Promoting Saudi Arabia as land of human civilizations and cultures: Prince Badr

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By Faisal Al-Khammash

Okaz/Saudi Gazette

RIYADH —
Minister of Culture Prince Badr Bin Abdullah Bin Farhan has reaffirmed that his ministry will not allow extremist ideas to creep into the Kingdom’s cultural sector and disrupt the nation’s progress.

He considered that the ministry’s fight against extremism as a civilized and cultural work in achieving the aspirations of the Saudi leadership.

In an extensive interview with Okaz/Saudi Gazette, he said that the ministry’s objective is to strengthen the Kingdom’s international status and reputation as the land of human civilizations and cultures. He emphasized that the ministry will continue its civilized journey through opening up to the world with full of pride the Kingdom’s past legacy as well as its rich culture and heritage.

“The development of cultural work with all its diverse sectors is a laborious task, requiring much patience to have a better harvest, befitting the status, history and rich culture of the Kingdom,” he said.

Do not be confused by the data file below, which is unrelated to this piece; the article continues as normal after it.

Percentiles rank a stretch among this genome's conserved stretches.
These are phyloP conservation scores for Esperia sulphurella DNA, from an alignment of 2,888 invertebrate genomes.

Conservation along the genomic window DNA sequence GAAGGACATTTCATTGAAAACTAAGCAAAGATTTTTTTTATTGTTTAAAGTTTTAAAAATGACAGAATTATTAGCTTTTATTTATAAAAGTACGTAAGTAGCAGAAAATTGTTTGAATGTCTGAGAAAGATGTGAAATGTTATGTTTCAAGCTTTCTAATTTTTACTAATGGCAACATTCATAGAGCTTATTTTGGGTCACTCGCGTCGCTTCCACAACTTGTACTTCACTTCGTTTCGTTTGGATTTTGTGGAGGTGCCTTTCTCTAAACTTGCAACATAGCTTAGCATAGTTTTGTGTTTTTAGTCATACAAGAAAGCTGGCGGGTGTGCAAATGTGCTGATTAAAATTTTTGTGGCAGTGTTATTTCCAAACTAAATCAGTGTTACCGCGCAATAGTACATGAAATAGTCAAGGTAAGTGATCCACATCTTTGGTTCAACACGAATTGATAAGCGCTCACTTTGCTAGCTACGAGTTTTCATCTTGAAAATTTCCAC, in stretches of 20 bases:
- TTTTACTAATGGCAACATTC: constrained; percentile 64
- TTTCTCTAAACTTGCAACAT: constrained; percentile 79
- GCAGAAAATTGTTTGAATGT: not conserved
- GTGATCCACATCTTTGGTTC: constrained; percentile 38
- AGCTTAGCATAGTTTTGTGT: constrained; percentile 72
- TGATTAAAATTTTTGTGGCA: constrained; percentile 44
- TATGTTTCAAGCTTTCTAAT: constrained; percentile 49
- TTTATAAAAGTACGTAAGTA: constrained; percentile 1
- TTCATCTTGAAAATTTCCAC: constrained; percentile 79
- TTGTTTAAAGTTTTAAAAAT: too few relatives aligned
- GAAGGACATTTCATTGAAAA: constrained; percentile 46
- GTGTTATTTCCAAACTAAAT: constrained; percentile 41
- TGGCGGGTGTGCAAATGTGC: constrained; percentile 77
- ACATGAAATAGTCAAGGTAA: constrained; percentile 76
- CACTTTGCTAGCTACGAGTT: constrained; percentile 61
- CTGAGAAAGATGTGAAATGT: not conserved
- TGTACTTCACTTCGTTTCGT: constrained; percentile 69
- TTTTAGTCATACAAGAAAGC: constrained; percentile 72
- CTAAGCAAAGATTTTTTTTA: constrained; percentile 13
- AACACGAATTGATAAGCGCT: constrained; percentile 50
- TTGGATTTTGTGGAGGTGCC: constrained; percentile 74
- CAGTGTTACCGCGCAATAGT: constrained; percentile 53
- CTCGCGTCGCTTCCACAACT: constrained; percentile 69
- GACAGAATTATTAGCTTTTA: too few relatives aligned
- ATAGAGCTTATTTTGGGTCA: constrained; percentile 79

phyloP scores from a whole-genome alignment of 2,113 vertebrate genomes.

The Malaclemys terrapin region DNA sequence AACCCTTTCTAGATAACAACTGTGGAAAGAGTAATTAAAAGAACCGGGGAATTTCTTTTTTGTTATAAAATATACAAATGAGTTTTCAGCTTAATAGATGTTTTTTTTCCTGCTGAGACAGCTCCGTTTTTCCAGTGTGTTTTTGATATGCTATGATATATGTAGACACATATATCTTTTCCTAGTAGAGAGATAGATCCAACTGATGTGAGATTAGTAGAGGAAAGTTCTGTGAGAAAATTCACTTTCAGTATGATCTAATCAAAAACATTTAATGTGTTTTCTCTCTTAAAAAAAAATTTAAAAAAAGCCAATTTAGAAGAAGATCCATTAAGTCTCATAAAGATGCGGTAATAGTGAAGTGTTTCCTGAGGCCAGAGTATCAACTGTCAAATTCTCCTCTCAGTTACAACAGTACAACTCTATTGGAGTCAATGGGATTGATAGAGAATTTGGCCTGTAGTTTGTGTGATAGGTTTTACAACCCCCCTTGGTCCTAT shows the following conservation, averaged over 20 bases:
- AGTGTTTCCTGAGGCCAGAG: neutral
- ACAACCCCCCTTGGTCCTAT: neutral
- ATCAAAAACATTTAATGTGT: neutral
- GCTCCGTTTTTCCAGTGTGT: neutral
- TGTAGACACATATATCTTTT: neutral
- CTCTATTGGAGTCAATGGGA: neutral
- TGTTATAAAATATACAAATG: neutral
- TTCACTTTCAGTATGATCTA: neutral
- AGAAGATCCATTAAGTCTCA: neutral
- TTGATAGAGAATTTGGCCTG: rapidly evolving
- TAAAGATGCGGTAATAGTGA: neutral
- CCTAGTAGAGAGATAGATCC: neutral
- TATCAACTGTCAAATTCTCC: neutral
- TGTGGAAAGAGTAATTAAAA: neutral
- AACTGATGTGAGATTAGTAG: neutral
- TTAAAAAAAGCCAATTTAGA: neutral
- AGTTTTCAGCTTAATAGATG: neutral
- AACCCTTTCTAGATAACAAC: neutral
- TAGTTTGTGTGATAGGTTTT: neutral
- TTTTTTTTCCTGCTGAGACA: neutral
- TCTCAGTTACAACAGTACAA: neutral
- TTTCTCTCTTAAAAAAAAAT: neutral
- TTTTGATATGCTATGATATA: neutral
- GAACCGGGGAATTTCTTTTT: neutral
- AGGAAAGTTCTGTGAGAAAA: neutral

The following is the full text of the interview:

Q. The Ministry of Culture has made several big promises in last March and that were well received by the cultural sector. Where are you standing today in the way of realizing them?

A. During the past several months, the Ministry of Culture has institutionalized as many as 27 initiatives that we launched in the end of March, and I have been working with my colleagues to fulfill the aspirations of our wise leadership —Custodian of the Two Holy Mosques King Salman, and Crown Prince Muhammad Bin Salman. They have been extending unparalleled support to the cultural sector.

The ministry has also worked to attract Saudi talent to manage these initiatives, out of our commitment that the people of the Kingdom have top priority in the opportunities to build and develop the sector, the success of which relies on their active involvement. As you have seen, work is in full swing to move forward in a way befitting the Kingdom’s status and culture, and continue in the journey of achieving empowerment and creating environments that stimulate cultural creativity.